The lads and lasses on the open source CyanogenMod Team continue to bring their Android nightly ROMs to phones and tablets that have long been abandoned by uncaring manufacturers. This week a handful of new devices get builds for CM13, based on code from Android 6.0. All of them are nightlies (so possibly not ready for primetime), but I'll bet their respective users are happy to get the attention anyway. Here they are:
Pour one out for the Xperia Z series. It's served Sony well since 2013, going through a relatively rapid five generations in under three years, plus offshoots like the massive Xperia Z Ultra, the diminutive Xperia Z Compact and its well-regarded descendants, and even a tablet or two. But all things must pass away, and so it is with the Z moniker. Probably. There won't be an Xperia Z6 at any rate, at least according to the statement that the company gave to XperiaBlog.
Some of Sony's older hardware (well, relatively speaking, anyway) is getting updated to Lollipop today. If you own an Xperia Z (LTE model), Xperia ZR (LTE model), Xperia ZL, or Xperia Tablet Z, all released in 2013, check your status bar for an over-the-air update. According to Xperia Blog and the always-reliable XDA, all four of these devices are being upgraded as of now. As usual, it may take a few days or even a week or two for the rollout to reach you.
Sony's relationship with "pure" Android is an interesting one. As a company they generally make it easy to root or otherwise modify their phones or tablets, with a few notable qualifiers. The AOSP for Xperia project, which provides the basic tools for building standard Android ROMs on popular devices, is also one way that Sony stays relevant for those who buy phones with the intent to add aftermarket software. Today it gets two new flagship options, the older Xperia Z1 and Z2.
You can find the binaries for both new phones on the SonyXperiaDev GitHub. They're classified by codename: "Honami" is the Xperia Z1 while "Sirius" is the Z2.
Sony has announced that the latest version of KitKat is now rolling out to many of its Xperia products with Z in their name. That includes the Z, the ZL, the ZR, and the Tablet Z. For the confused, no, I'm not talking about smearing chocolate all over a Wii U controller. Sony just really likes the final letter of the alphabet, and it's now delivering Android 4.4.4 to four devices all bearing Z in their names. The software version is number 10.5.1.A.0.283.
just in: #android 4.4.4 rolls for #Xperia Z, ZL, ZR & Tablet Z – brings fixes, battery, wifi & email improvements and more #SonyXperia
Update: Xperia Blog has confirmed this update is, in fact, Android 4.3. I can confirm that T-Mobile does, in fact, suck at changelogs. The version has also been tweaked to 10.4.C.0.814.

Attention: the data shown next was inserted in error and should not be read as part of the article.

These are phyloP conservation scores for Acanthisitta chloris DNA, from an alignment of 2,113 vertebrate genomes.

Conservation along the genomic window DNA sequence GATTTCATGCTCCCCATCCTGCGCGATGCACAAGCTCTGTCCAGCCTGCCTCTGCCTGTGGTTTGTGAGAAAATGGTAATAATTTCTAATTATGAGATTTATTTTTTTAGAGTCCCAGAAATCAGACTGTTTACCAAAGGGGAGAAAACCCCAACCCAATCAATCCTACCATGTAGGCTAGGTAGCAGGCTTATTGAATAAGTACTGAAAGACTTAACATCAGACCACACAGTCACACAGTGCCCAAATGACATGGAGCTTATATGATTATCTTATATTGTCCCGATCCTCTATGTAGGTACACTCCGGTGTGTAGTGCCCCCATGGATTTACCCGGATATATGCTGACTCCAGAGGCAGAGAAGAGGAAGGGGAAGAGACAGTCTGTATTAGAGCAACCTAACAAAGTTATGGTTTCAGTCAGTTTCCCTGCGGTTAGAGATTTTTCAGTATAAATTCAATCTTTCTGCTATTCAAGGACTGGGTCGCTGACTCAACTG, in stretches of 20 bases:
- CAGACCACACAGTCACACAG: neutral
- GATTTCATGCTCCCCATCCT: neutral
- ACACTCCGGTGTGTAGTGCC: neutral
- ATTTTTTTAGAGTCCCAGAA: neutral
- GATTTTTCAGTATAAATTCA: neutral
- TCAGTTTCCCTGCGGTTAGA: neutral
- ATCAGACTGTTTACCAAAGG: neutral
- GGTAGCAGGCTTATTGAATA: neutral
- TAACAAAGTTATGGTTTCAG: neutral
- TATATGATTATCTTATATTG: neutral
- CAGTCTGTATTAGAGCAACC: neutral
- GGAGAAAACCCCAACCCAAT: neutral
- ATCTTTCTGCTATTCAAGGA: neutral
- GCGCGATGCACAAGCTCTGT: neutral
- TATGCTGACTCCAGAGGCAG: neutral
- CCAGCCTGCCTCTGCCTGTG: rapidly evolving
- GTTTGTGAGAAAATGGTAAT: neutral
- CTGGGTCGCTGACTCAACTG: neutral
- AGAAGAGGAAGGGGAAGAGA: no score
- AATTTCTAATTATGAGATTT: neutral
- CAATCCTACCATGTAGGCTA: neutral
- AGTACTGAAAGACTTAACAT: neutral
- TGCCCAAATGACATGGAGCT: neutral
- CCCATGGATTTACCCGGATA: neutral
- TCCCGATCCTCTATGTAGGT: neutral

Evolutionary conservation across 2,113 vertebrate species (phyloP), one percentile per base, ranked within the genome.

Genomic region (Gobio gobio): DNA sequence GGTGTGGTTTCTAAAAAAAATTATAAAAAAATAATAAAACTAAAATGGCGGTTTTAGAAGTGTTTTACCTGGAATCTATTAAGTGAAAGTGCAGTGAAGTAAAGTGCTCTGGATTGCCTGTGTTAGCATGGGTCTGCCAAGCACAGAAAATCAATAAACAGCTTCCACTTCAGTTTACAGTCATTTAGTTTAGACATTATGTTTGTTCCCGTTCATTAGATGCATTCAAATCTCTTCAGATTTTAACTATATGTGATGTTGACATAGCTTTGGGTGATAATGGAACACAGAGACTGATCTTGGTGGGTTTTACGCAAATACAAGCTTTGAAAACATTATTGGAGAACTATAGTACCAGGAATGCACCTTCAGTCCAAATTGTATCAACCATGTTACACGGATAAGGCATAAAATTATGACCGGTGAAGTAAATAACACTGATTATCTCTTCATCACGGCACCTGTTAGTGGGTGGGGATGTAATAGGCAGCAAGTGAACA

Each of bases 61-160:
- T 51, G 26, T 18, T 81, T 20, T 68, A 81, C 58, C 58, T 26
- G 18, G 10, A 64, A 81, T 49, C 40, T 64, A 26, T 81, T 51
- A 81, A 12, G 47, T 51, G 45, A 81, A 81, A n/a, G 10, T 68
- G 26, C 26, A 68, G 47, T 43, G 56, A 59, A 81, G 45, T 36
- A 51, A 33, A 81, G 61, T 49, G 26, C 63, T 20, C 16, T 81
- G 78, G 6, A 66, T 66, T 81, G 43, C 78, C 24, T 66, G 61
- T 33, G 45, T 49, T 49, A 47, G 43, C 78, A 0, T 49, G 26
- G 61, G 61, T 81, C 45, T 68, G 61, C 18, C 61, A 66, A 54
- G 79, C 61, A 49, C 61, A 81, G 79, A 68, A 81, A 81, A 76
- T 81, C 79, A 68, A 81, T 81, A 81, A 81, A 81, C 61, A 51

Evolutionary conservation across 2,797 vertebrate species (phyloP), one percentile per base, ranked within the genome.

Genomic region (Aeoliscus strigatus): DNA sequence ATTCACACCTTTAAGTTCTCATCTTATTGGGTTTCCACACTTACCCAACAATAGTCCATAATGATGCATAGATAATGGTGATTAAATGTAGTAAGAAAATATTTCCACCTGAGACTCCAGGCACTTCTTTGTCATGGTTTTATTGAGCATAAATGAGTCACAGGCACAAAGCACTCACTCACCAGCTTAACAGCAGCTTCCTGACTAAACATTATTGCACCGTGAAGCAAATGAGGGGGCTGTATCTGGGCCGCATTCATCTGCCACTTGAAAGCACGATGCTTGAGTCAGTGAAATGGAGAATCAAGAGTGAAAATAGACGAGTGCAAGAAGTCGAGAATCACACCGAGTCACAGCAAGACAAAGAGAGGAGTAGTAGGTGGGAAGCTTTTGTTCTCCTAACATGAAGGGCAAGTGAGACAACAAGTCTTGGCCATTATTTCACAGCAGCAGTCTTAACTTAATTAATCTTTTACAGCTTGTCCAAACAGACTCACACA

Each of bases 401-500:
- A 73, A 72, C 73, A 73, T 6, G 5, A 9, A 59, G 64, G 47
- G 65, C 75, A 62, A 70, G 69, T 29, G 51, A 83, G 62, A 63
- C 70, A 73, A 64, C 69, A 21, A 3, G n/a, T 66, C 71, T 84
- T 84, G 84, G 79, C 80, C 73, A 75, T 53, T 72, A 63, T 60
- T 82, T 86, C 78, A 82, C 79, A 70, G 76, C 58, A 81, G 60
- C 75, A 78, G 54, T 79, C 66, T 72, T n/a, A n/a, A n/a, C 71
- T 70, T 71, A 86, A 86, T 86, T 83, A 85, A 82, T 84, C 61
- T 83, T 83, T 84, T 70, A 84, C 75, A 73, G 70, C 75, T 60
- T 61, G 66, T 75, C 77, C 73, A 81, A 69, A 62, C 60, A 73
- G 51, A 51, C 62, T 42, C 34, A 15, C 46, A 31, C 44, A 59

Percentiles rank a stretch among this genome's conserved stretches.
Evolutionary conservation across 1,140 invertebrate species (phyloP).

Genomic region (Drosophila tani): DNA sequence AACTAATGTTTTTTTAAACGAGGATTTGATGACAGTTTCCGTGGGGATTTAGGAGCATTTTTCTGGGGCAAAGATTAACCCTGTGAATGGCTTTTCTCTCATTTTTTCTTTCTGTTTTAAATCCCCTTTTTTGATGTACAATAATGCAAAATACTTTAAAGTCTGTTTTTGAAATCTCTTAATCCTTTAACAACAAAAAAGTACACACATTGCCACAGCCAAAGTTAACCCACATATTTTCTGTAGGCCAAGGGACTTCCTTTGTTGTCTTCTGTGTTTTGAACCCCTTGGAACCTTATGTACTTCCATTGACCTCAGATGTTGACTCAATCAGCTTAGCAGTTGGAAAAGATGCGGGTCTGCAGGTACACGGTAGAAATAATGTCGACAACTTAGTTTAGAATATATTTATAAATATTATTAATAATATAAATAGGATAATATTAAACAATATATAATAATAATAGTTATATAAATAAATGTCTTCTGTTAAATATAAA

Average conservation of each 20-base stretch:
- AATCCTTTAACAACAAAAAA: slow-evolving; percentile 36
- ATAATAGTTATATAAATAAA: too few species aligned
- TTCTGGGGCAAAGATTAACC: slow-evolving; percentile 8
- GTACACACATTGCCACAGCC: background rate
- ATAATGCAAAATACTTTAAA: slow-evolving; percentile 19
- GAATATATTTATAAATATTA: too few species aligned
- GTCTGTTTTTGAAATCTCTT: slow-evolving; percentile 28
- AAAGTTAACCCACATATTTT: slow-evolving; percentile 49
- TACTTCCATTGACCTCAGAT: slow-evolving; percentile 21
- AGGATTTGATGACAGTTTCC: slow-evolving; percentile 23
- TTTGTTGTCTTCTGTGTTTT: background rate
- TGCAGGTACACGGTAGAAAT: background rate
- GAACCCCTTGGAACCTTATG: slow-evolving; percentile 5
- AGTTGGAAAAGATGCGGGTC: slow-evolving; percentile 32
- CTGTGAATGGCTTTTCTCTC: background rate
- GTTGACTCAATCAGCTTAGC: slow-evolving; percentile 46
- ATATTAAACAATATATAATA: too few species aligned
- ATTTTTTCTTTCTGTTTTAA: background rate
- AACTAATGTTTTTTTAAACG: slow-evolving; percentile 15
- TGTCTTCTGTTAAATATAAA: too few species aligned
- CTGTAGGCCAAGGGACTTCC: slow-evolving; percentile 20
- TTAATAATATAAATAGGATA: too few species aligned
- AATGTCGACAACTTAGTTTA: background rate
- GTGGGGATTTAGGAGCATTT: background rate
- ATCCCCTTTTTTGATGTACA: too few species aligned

It might not be the latest and greatest anymore, but the Sony Xperia Z on T-Mobile is still getting some update love today. That mysterious Android 4.3 update that was pulled a few months back still isn't back, apparently. Instead, you get some small tweaks.
When you gather all these devices together for an update, there's no doubt Sony really loves the letter Z. Apparently it also loves KitKat, because all these devices are about to get their Android 4.4. KitKat updates. It's more than a number in this case – Sony has made some substantial tweaks.
Update: It looks like T-Mobile got cold feet. The support page has been reverted to its previous state, showing only the Android 4.2 update from November. Sorry, folks.
Do you use a Sony Xperia Z? Did you buy it from T-Mobile? Then check that Settings menu - according to this T-Mo support page, you're getting a taste of Jelly Bean 4.3 starting today. Of course these things tend to go out in waves, so those without patience can follow the links on T-Mobile's site and manually download and flash the new software (10.4.C.0.797) using the Sony PC Companion software.
The last time T-Mobile's carrier-customized version of the Z got an update was way back in November, when it was upgraded to Android 4.2.
Fitbit's Android app is useless without a matching fitness device to pair it with, but buying one without having a phone that supports it means having to rely on your computer for synching. That's less than desirable, so it's a good thing that the company is steadily working to expand the number of Android phones its products will support. Following the latest update to the Fitbit app, Moto G owners can now sync their handset up to a Fitbit accessory. They are joined by anyone who owns an Xperia Z, Z1, Z1S, ZL, ZR, Z Ultra, or Tablet Z.
The update also tackles a few crash reports and brings in some bug fixes aimed at Korean users.